In the late Harry Mathews’ provocative mix of memoir and fiction, My Life in CIA (2005), a proverbial American in Paris in the 70s, amused by friends’ suspicions that he is a spy, decides to indulge them by pretending to be one. It is a portrait of a man who discovers he is not as clever as he thinks he is. His Walter Mitty-esque indulgence puts him face to face with an array of real spooks, fifth columnists and terrorists in exile.

By contrast, Éric Rohmer’s penultimate feature involves a character who first appears to be ordinary and content and not a little smug about a life that appears to have peaked far too early. It is 1937 and the man in question, Fiodor Voronin (Serge Renko), a former officer in the White Russian Army, lives in Paris with his Greek wife, Arsinoe (Katerina Didaskalou), and works for the Russian Army General’s Federation, a modestly funded relief organisation run by General Dobrinsky (Dimitri Rafalsky). On the surface, Fiodor is a man on the other side of ideology; while he has no time for the Stalinism now defines communism abroad, he is under no illusions that he and his fellow exiles are a government in waiting. When he and his wife make friends with a younger couple, Janine (Amanda Langlet) and André (Emmanuel Salinger ), Fiodor politely, but clearly puts their naïve faith in socialism for all and fondness for modernists like Picasso in their place. Where idealism manifests itself, it appears to be in the way he dotes on his wife. Similarly, Arsinoe also seems immersed in bourgeois domesticity – her more adventure side sublimated in the traditional figurative paintings she occasionally sells to friends.

But as is the case with Rohmer’s more contemporary and familiar depictions of romantic flux, there is dissonance trembling beneath the calm and confidence of these middle-class characters. Despite Arsinoe’s love for her husband, she can no longer ignore the gossip from friends that Fiodor’s trips abroad are not related to his Federation work, but suggest he is involved in espionage. Given the couple’s centre-right conservatism and fondness for bourgeois comfort, Arsinoe is worried he is working in some way for the Nazis. Then her suspicions turn to the growing sense that Fiodor is in trouble with the communists due to his connection with active White Russian dissidents or involved in some duplicity involving them directly.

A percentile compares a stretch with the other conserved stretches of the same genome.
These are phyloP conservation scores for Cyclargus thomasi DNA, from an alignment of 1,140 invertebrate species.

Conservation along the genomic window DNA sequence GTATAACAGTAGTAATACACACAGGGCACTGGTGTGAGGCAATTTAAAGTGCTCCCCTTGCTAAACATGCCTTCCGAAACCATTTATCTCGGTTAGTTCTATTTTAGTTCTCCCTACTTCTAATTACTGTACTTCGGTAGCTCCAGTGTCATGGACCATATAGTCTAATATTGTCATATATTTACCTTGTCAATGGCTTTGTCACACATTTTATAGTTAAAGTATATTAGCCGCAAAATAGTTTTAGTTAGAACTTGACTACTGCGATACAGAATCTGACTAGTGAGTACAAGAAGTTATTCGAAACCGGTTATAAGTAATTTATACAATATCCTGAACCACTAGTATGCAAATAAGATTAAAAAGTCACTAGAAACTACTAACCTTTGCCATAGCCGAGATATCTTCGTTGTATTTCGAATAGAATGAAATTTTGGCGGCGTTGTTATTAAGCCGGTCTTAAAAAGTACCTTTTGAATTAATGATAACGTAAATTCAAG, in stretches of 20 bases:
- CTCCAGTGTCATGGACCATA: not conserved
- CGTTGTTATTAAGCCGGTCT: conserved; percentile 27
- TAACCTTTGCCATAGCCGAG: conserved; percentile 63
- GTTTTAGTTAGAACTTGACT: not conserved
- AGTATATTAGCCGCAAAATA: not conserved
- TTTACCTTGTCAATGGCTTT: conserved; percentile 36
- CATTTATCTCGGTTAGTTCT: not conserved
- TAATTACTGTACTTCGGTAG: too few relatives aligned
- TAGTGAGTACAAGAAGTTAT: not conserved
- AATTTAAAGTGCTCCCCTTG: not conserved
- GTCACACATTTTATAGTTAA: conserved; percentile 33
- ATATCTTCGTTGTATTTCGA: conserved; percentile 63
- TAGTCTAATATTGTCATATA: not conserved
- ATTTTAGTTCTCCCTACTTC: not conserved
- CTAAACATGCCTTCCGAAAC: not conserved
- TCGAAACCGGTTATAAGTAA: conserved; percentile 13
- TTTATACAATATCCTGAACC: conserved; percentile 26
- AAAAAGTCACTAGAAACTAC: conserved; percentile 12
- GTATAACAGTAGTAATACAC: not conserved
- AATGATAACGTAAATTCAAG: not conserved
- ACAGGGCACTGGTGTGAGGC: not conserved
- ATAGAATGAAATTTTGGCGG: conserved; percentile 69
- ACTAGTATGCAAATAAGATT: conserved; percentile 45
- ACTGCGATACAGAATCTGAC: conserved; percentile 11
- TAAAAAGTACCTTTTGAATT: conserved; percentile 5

To her credit, Arsinoe does not wear her unease lightly. She calmly, but forcefully confronts Fiodor about his suspicions. And like a master spy, Fiodor artfully deflects them. As played by the charismatic Serge Renko, Fiodor’s calm, urbanity and gentle wit convince the viewer at the same time – that this man is essentially who he says he is – a survivor, weary of the internecine conflicts that tore his homeland apart and turned a young man into an adult all too quickly.

Although there is a lightness of tone to much of the banter and debate between characters that distinguishes Rohmer classics like Claire’s Knee (1969), My Night at Maud’s (1970) or The Green Ray (1986) here the truth and self-awareness is far more brutal; informed not by personal growth, but by the cruelty of mid-20th Century realpolitik at its most cynical.

Rohmer’s source material for Triple Agent was the still contentious abduction by the Soviets of a White Russian exile called General Miller, the president of the Russian War Veterans. His deputy, General Skobline, a double agent working for the Bolsheviks, along with his glamourous wife, the singer Nadezhda Plevitskaya, was suspected of having had a hand in his disappearance and also the false case that led to Miller’s death during the Stalinist purges of the late 30s.1